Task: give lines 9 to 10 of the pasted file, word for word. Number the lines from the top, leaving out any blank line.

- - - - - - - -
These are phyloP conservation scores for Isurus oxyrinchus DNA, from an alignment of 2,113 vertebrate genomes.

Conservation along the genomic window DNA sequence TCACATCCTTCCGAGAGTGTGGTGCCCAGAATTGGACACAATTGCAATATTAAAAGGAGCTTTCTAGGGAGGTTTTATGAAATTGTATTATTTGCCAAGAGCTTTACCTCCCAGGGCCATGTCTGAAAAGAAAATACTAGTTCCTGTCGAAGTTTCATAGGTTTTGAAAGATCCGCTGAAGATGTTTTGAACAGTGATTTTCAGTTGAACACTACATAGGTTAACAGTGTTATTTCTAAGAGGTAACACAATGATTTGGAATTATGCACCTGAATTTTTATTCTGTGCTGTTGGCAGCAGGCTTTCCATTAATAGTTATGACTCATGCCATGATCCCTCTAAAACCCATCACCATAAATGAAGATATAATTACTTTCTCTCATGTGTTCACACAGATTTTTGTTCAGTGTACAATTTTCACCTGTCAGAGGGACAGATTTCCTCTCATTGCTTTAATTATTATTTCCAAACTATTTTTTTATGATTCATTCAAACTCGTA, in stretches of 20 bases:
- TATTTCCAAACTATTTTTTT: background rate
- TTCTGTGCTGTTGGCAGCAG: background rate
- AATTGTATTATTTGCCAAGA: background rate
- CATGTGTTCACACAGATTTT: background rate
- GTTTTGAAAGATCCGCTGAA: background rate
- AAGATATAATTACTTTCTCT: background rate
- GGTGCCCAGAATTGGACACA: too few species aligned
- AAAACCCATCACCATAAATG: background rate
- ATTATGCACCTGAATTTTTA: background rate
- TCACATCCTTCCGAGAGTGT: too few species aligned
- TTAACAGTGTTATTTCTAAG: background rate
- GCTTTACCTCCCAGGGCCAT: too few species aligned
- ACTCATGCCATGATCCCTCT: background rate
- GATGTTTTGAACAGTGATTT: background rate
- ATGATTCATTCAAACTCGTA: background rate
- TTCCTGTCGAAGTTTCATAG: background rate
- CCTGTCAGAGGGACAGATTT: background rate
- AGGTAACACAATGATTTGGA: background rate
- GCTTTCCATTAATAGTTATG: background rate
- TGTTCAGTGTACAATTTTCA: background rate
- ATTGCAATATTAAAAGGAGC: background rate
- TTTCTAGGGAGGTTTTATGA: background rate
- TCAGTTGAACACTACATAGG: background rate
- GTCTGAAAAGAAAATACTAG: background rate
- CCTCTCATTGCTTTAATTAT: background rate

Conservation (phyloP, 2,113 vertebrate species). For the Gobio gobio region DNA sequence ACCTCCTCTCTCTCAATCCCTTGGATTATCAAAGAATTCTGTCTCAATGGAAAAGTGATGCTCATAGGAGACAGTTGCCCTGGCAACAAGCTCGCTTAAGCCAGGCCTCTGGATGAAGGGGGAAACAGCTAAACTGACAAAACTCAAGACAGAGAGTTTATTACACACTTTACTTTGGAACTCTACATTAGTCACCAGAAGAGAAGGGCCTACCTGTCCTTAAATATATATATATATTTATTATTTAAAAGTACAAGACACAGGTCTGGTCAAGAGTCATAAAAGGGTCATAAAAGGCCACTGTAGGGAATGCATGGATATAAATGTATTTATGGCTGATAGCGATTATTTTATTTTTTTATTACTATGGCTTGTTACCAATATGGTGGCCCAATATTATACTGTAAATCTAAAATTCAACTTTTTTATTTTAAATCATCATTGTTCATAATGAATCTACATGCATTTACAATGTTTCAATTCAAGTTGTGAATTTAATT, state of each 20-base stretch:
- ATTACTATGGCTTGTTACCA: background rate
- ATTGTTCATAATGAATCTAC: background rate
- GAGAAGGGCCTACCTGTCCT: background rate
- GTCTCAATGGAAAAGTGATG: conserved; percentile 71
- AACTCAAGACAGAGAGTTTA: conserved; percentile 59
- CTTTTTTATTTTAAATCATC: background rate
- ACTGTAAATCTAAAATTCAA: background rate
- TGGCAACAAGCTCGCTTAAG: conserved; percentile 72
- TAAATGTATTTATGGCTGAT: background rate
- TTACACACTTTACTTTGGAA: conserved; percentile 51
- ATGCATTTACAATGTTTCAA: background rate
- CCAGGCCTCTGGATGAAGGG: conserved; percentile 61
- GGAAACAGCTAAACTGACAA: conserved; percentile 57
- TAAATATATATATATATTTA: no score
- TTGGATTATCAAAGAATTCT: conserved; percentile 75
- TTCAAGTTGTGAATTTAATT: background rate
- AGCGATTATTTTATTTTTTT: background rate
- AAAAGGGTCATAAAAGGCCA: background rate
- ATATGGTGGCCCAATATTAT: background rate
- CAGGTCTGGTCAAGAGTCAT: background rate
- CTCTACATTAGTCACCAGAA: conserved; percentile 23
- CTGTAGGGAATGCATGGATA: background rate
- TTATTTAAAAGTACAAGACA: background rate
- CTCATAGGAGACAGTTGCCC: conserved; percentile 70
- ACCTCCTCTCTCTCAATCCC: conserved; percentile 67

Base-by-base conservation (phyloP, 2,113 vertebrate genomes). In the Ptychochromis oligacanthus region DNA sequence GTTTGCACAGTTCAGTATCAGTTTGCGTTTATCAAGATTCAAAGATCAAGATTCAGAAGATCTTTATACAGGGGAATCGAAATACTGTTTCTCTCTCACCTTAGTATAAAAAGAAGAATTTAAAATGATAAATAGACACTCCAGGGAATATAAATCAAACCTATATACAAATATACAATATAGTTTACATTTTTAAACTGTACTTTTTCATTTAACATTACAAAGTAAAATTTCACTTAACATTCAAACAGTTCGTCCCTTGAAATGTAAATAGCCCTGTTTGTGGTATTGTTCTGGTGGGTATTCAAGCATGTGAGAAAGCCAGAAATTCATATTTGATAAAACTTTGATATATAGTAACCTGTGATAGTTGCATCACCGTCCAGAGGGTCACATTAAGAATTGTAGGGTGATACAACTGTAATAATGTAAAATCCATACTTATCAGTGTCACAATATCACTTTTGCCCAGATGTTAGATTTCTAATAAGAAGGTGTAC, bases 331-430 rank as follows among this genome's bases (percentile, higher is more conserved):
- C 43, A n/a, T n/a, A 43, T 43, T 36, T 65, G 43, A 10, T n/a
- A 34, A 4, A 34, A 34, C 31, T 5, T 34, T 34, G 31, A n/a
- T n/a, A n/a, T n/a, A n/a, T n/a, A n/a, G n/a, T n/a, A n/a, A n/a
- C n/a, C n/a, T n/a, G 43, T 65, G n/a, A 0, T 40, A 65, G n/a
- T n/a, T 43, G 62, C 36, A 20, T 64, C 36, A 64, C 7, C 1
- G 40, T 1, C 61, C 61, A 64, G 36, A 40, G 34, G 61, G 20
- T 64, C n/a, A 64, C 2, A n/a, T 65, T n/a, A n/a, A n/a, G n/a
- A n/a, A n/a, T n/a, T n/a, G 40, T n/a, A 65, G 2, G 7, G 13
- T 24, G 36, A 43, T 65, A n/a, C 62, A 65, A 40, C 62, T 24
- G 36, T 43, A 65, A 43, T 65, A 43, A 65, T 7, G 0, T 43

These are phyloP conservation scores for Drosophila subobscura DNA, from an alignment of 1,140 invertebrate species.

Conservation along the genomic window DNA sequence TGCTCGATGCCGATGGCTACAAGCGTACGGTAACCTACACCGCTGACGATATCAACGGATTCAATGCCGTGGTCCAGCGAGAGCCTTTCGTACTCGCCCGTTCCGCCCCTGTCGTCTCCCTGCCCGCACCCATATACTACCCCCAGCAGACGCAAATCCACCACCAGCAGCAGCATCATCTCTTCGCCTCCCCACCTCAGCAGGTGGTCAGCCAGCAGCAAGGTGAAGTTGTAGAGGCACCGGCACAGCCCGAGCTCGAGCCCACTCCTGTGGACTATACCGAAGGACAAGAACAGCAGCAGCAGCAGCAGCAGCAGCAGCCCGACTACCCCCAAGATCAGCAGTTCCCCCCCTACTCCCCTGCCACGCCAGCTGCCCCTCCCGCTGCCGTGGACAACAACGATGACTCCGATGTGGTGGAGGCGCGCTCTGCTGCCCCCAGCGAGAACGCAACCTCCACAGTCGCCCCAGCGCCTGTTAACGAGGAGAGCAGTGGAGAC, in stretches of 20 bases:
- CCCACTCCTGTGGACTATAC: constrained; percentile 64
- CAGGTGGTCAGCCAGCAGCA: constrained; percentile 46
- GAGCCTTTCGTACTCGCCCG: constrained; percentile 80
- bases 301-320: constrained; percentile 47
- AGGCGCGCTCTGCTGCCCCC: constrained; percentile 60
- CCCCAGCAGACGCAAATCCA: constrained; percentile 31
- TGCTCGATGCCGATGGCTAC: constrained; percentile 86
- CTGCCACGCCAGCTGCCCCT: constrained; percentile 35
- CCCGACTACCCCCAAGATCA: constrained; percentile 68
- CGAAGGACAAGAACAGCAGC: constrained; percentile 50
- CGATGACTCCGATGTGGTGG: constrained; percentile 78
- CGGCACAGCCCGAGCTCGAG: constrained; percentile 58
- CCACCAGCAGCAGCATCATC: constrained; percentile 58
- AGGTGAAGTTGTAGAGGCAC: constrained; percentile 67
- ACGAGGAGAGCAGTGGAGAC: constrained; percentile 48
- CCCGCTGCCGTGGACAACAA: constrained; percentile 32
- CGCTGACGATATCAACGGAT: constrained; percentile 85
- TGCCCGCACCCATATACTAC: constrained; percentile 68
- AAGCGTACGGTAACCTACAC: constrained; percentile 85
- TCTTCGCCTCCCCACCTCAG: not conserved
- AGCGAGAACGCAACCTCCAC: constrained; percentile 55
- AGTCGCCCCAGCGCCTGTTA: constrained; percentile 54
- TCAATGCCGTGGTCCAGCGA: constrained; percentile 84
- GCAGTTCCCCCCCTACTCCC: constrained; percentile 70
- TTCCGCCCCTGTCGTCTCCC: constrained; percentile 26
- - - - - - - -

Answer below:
- GGTGCCCAGAATTGGACACA: too few species aligned
- AAAACCCATCACCATAAATG: background rate